The Australian Government subsequently accepted all 10 recommendations from the review. 

In February 2021, the Australian Parliament passed the Higher Education Legislation Amendment (Provider Category Standards and Other Measures) Bill 2020, which gives effect to the Government’s decision.

What are the main changes to the Provider Category Standards?

These important changes will simplify and enhance the categorisation of higher education providers in Australia, ensuring that the Provider Category Standards remain fit for purpose in Australia’s evolving higher education landscape.

As part of these changes the six current provider categories will be replaced by four.

Current categories:

  • Higher Education Provider (HEP)
  • Australian University
  • Australian University College
  • Australian University of Specialisation
  • Overseas University
  • Overseas University of Specialisation

Categories from 1 July 2021:

  • Institute of Higher Education
  • University College
  • Australian University
  • Overseas University

The updated provider category standards are also expected to clarify:

  • the obligations of institutions in both the Australian University and University College categories to be active participants in their communities and enhance the employability of graduates through civic leadership and engagement with employers and industry.
  • how the quality of research activity will be assessed in the Australian University category, giving more certainty to institutions about the expectations for research quality.

When will these changes take effect?

The new standards are expected to take effect from 1 July 2021. TEQSA will update the National Register to reflect the updated category for each provider from this date, following the transition process.

What is the transition process for registered providers?

For the great majority of registered providers, the transition to the new categories will be straightforward, for example, those in the university categories. Similarly, we expect that for existing Higher Education Providers who do not have self-accrediting authority, the process will involve a simple transition to the new Institute of Higher Education category.

There are, however, a dozen or so providers for whom the situation requires very careful consideration. This group includes the sole institution within the existing Australian University College category and those Higher Education Providers with self-accrediting authority.

Self-accrediting authority is one of a number of criteria that must be met in order to be awarded entry to the new University College category. TEQSA will therefore adopt a merit-based assessment process to consider those seeking categorisation as a University College.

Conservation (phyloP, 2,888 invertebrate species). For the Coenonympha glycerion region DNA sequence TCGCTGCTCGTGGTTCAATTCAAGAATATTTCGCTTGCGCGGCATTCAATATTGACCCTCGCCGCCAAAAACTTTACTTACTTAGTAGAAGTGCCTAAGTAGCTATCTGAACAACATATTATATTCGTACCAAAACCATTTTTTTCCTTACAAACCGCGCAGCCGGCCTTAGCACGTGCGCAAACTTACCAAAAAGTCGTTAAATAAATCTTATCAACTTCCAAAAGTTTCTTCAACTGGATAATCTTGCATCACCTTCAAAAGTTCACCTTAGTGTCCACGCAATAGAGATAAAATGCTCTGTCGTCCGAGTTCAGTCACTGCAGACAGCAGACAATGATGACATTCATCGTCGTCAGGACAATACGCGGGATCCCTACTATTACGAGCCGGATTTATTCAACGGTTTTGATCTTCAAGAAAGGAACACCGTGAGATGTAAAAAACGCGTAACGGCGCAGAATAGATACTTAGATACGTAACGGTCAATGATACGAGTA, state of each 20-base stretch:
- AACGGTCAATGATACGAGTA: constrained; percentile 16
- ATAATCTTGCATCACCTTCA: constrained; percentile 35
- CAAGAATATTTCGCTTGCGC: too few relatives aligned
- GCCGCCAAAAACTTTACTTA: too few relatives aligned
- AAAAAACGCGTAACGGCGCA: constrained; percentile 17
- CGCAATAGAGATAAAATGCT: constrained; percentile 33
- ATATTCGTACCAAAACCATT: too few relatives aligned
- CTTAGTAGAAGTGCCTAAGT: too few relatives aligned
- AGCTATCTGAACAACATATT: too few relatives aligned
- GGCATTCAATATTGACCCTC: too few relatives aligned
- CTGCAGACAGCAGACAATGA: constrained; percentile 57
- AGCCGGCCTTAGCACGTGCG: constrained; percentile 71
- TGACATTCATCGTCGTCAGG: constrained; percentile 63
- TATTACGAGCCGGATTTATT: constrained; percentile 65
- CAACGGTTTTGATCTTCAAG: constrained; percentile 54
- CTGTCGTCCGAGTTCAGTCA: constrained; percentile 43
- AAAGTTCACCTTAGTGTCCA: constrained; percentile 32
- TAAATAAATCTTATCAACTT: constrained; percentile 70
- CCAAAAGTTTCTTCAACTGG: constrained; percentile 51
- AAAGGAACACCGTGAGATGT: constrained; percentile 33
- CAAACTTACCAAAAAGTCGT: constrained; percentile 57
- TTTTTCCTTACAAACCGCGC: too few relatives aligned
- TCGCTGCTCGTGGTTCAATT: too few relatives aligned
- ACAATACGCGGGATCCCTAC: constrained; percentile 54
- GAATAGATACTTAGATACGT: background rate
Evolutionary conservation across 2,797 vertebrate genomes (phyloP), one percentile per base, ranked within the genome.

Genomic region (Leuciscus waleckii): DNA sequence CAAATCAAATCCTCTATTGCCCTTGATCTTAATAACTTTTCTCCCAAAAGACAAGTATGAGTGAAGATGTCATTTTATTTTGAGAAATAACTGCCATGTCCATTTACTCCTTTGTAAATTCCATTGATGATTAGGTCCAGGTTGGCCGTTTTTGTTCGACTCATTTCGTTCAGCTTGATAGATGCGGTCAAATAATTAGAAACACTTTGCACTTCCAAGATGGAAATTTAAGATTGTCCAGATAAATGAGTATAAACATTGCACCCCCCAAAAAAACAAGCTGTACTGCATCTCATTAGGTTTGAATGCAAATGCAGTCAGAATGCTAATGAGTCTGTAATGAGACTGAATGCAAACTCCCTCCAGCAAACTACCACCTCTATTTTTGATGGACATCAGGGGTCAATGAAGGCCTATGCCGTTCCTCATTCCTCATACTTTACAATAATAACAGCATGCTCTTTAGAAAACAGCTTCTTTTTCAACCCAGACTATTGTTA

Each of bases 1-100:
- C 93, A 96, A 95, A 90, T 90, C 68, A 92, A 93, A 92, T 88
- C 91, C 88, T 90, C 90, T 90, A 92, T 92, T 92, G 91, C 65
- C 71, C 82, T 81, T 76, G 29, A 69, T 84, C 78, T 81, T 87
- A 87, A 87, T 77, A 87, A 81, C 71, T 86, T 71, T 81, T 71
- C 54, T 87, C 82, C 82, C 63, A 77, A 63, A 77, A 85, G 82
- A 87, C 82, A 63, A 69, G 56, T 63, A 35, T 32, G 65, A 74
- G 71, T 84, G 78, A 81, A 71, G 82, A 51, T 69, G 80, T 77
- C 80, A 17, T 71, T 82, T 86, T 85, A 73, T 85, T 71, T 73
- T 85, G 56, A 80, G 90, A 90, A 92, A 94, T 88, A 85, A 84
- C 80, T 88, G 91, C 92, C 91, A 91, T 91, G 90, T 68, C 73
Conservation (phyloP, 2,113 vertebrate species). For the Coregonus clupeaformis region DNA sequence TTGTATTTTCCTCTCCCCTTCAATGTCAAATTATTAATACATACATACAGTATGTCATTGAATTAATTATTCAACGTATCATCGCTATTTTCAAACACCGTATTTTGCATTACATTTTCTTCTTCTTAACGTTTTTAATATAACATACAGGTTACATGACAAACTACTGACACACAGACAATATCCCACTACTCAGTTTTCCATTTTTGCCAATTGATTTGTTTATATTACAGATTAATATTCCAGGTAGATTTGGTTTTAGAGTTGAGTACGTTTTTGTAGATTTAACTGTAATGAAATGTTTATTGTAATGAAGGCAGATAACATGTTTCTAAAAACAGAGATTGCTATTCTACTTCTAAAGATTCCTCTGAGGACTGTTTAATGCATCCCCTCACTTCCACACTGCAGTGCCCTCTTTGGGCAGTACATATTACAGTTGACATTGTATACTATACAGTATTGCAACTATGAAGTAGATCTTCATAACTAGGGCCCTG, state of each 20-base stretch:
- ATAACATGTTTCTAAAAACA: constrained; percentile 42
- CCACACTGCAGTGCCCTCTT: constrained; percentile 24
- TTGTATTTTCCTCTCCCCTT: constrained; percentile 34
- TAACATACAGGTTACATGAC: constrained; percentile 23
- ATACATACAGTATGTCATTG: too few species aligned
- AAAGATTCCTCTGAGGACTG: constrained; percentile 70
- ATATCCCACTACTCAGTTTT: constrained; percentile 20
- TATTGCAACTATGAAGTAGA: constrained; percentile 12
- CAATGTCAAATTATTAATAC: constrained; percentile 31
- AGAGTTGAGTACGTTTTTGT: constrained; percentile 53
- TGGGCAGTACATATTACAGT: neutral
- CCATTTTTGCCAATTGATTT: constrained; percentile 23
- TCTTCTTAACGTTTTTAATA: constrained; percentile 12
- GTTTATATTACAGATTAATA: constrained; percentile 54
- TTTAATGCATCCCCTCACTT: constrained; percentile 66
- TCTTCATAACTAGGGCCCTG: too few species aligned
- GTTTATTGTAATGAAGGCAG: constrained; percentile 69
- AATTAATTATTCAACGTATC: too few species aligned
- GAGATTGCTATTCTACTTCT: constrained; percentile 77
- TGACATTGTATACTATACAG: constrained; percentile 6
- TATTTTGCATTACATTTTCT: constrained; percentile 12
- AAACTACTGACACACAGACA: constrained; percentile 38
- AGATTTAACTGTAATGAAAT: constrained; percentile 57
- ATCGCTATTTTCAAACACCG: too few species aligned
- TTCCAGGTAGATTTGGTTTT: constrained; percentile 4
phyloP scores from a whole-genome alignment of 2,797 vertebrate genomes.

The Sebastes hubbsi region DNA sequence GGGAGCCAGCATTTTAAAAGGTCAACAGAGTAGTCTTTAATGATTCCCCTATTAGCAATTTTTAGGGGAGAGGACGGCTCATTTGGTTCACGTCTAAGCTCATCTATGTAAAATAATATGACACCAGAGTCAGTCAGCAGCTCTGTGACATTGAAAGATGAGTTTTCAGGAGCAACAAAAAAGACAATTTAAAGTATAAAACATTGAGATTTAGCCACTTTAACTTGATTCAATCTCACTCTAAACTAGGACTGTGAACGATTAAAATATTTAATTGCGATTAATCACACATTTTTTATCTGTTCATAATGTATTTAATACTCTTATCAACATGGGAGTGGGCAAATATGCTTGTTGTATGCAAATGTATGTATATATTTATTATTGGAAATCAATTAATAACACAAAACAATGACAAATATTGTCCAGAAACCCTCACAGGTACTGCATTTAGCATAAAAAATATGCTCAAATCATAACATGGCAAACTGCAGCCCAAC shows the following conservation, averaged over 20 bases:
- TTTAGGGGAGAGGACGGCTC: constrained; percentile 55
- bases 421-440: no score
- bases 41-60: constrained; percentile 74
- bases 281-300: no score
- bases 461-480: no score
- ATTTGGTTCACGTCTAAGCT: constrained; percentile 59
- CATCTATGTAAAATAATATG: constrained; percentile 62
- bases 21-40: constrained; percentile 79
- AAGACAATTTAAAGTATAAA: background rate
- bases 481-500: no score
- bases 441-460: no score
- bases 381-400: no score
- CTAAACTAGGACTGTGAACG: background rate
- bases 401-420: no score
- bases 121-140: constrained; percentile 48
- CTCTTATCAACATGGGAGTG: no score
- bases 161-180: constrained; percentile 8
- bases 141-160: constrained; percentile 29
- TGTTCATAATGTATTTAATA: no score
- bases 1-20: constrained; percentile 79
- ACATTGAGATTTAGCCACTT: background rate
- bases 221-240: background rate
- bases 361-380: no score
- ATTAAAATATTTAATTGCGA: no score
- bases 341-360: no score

Specifically, Higher Education Providers with self-accrediting authority who wish to be categorised as a University College by 1 July 2021 will need to make a submission against all University College criteria to TEQSA. Details of this process will be shared with these providers in the next few days. This process also will involve those two or three providers who have already lodged category change applications.

TEQSA will be engaging directly with each of these institutions to outline our approach, and we expect to complete the transition process by 1 July 2021.

Can my institution transition to the University College category if it does not have self-accrediting authority?

No. One of the criteria to be a University College is that an institution has authority to self-accredit at least 70 per cent of its courses of study.

Is there a fee for providers wishing to change category?

There will be no fee incurred for providers as a result of TEQSA’s implementation of the provider category change.  

Provider category change applications initiated by providers post-1 July 2021 will be subject to the fees in place at that time.

When will the decision to update providers’ categories be made?

The new standards are expected to take effect from 1 July 2021. TEQSA will make a decision on this date to register providers in one of the four categories available under the Higher Education Standards Framework (Threshold Standards) 2021. Following the decision, providers will be notified and the National Register will be updated to reflect the category for each provider.

Are TEQSA’s provider category decisions reviewable?

Yes, provider category decisions are reviewable. A provider can apply to the Administrative Appeals Tribunal (AAT) for merits review. Merits review means that the AAT considers the available evidence and determines whether TEQSA’s decision is the correct and preferable decision. For more information, visit the AAT’s website.